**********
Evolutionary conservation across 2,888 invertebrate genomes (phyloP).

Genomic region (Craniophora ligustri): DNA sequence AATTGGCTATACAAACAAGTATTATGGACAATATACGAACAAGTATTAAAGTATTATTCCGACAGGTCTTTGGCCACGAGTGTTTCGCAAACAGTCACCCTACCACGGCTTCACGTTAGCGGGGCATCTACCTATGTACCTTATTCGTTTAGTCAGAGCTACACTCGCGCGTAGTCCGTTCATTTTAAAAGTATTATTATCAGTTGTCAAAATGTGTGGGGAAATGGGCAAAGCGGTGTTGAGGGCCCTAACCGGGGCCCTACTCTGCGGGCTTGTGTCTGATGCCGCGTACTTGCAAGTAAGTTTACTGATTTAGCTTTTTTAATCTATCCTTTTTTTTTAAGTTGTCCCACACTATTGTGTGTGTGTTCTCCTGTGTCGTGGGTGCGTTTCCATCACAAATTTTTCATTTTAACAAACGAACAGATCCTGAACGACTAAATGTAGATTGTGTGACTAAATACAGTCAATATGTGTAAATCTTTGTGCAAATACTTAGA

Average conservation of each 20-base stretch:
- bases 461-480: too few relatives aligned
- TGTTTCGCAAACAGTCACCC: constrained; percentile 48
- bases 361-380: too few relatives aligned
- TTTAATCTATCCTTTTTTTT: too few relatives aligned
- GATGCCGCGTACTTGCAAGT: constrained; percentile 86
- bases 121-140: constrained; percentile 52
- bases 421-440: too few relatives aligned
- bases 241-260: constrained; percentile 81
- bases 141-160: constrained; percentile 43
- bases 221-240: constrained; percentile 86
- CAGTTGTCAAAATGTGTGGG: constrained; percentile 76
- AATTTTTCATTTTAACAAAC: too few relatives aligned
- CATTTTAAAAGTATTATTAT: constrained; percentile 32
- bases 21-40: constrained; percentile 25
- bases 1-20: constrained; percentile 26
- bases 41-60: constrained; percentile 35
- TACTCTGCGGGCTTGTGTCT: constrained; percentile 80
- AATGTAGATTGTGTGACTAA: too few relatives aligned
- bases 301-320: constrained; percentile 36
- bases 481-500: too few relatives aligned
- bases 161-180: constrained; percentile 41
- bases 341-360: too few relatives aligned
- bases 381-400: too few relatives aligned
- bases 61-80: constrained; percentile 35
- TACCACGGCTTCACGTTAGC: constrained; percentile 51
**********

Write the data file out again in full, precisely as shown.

Evolutionary conservation across 2,888 invertebrate genomes (phyloP).

Genomic region (Craniophora ligustri): DNA sequence AATTGGCTATACAAACAAGTATTATGGACAATATACGAACAAGTATTAAAGTATTATTCCGACAGGTCTTTGGCCACGAGTGTTTCGCAAACAGTCACCCTACCACGGCTTCACGTTAGCGGGGCATCTACCTATGTACCTTATTCGTTTAGTCAGAGCTACACTCGCGCGTAGTCCGTTCATTTTAAAAGTATTATTATCAGTTGTCAAAATGTGTGGGGAAATGGGCAAAGCGGTGTTGAGGGCCCTAACCGGGGCCCTACTCTGCGGGCTTGTGTCTGATGCCGCGTACTTGCAAGTAAGTTTACTGATTTAGCTTTTTTAATCTATCCTTTTTTTTTAAGTTGTCCCACACTATTGTGTGTGTGTTCTCCTGTGTCGTGGGTGCGTTTCCATCACAAATTTTTCATTTTAACAAACGAACAGATCCTGAACGACTAAATGTAGATTGTGTGACTAAATACAGTCAATATGTGTAAATCTTTGTGCAAATACTTAGA

Average conservation of each 20-base stretch:
- bases 461-480: too few relatives aligned
- TGTTTCGCAAACAGTCACCC: constrained; percentile 48
- bases 361-380: too few relatives aligned
- TTTAATCTATCCTTTTTTTT: too few relatives aligned
- GATGCCGCGTACTTGCAAGT: constrained; percentile 86
- bases 121-140: constrained; percentile 52
- bases 421-440: too few relatives aligned
- bases 241-260: constrained; percentile 81
- bases 141-160: constrained; percentile 43
- bases 221-240: constrained; percentile 86
- CAGTTGTCAAAATGTGTGGG: constrained; percentile 76
- AATTTTTCATTTTAACAAAC: too few relatives aligned
- CATTTTAAAAGTATTATTAT: constrained; percentile 32
- bases 21-40: constrained; percentile 25
- bases 1-20: constrained; percentile 26
- bases 41-60: constrained; percentile 35
- TACTCTGCGGGCTTGTGTCT: constrained; percentile 80
- AATGTAGATTGTGTGACTAA: too few relatives aligned
- bases 301-320: constrained; percentile 36
- bases 481-500: too few relatives aligned
- bases 161-180: constrained; percentile 41
- bases 341-360: too few relatives aligned
- bases 381-400: too few relatives aligned
- bases 61-80: constrained; percentile 35
- TACCACGGCTTCACGTTAGC: constrained; percentile 51